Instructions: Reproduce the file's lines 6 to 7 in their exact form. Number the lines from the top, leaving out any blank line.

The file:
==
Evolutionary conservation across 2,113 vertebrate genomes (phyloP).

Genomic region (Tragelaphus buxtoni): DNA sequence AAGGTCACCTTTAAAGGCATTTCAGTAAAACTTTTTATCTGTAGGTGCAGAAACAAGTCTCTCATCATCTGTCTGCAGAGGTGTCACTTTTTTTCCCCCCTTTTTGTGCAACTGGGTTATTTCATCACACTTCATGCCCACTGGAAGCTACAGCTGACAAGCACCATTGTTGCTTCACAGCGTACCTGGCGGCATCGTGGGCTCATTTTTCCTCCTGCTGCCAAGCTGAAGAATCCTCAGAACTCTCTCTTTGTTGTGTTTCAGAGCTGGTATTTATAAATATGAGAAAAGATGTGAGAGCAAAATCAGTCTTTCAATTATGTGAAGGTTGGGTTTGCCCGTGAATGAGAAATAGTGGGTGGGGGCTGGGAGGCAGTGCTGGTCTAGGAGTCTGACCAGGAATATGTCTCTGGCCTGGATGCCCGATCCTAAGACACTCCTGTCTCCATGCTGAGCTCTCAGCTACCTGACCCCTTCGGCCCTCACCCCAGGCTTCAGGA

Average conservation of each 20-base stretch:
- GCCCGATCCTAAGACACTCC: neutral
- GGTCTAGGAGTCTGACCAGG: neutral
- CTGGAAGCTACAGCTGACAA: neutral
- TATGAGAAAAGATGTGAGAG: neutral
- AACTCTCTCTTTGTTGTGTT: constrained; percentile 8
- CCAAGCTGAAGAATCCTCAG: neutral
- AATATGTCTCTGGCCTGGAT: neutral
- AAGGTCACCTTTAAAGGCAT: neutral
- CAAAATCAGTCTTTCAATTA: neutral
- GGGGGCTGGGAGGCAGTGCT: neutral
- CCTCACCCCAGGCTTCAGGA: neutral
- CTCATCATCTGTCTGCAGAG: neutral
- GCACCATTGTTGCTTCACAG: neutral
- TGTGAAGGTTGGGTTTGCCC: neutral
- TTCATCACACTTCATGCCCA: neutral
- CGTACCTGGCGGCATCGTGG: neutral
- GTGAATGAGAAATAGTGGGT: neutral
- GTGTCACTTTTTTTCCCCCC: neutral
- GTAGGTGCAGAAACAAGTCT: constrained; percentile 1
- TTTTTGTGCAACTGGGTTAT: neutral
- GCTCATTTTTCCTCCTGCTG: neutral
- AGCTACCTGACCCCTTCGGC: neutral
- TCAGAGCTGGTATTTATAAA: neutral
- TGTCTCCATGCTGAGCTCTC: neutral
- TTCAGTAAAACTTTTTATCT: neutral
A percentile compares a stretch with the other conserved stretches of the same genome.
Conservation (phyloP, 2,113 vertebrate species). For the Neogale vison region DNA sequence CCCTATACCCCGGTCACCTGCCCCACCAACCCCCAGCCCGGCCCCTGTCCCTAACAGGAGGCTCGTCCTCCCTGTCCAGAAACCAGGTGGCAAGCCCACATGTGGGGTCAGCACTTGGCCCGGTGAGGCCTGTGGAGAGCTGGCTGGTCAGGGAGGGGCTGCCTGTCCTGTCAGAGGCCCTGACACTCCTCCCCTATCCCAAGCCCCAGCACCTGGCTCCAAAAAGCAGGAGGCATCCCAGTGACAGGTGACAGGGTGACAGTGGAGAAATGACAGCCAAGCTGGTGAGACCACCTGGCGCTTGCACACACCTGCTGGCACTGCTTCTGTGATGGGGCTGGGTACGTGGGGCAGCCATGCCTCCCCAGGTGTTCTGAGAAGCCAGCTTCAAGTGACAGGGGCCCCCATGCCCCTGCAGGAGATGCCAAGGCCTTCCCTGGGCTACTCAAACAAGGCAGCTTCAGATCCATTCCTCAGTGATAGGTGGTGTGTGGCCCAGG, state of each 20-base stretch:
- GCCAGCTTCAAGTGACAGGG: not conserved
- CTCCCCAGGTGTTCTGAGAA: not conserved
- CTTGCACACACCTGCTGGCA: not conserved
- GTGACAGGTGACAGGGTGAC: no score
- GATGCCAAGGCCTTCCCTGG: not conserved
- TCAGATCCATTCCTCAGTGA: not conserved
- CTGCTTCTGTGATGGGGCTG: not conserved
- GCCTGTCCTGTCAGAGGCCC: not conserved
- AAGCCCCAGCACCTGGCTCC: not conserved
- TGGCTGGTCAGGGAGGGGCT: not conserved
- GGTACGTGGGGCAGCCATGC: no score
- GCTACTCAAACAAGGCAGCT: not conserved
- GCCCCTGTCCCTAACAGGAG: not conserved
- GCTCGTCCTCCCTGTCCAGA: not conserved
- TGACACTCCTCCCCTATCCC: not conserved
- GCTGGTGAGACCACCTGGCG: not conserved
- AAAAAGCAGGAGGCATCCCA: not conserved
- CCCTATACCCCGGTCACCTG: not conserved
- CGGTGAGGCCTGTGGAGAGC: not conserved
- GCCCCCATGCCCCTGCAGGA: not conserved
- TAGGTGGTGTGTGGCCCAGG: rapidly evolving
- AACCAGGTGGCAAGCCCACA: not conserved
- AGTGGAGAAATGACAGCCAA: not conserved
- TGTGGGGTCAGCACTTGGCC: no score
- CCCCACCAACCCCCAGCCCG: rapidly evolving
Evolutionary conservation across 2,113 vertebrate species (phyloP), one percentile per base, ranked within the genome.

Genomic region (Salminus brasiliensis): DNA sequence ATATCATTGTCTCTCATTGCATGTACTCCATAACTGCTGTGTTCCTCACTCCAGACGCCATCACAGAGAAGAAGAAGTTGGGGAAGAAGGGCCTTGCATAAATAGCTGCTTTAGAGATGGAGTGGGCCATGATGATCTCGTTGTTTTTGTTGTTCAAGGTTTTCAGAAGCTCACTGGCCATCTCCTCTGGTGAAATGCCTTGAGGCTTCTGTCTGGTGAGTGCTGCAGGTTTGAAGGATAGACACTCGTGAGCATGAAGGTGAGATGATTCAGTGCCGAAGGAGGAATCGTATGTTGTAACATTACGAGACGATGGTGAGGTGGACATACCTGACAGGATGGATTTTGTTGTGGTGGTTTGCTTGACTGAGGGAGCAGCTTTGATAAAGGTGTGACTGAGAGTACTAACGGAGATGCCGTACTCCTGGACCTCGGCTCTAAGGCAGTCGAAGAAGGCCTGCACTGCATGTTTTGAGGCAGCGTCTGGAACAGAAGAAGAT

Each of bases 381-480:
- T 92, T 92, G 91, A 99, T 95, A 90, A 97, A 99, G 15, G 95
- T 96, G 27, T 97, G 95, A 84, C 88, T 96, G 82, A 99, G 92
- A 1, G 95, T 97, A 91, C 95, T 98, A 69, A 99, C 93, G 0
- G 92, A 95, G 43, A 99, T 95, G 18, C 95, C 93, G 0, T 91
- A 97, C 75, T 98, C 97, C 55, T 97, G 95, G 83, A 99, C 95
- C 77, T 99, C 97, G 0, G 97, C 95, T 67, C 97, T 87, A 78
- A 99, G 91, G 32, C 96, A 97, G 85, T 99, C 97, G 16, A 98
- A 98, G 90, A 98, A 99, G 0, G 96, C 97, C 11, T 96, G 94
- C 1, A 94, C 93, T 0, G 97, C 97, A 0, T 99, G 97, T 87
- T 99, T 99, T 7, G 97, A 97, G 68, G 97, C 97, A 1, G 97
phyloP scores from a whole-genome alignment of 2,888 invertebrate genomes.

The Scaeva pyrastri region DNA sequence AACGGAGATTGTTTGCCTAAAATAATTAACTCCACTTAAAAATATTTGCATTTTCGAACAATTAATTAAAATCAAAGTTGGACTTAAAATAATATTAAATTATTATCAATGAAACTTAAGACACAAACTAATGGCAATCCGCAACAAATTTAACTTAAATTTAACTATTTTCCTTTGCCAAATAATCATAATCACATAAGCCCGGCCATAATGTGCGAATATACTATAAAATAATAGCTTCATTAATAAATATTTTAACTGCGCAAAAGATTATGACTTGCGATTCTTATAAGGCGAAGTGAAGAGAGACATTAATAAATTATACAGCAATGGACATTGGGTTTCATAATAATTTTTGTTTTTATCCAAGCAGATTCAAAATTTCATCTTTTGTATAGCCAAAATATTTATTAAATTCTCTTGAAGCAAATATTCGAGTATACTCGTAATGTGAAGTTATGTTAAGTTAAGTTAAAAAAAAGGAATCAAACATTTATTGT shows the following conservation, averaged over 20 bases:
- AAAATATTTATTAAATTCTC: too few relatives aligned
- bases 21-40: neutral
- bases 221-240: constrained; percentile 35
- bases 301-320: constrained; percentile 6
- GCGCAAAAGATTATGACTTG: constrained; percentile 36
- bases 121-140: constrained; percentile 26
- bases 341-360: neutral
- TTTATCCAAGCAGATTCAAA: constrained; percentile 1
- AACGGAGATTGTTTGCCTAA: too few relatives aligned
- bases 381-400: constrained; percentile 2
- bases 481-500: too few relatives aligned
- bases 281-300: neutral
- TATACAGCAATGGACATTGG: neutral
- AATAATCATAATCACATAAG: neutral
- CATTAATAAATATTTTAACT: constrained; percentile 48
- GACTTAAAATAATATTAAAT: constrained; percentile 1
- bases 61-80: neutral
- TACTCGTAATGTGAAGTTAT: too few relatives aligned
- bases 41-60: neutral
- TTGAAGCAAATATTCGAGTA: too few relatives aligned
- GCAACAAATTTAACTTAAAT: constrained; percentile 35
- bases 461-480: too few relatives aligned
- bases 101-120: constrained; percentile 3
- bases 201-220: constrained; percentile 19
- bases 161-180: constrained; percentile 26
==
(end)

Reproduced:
- CTGGAAGCTACAGCTGACAA: neutral
- TATGAGAAAAGATGTGAGAG: neutral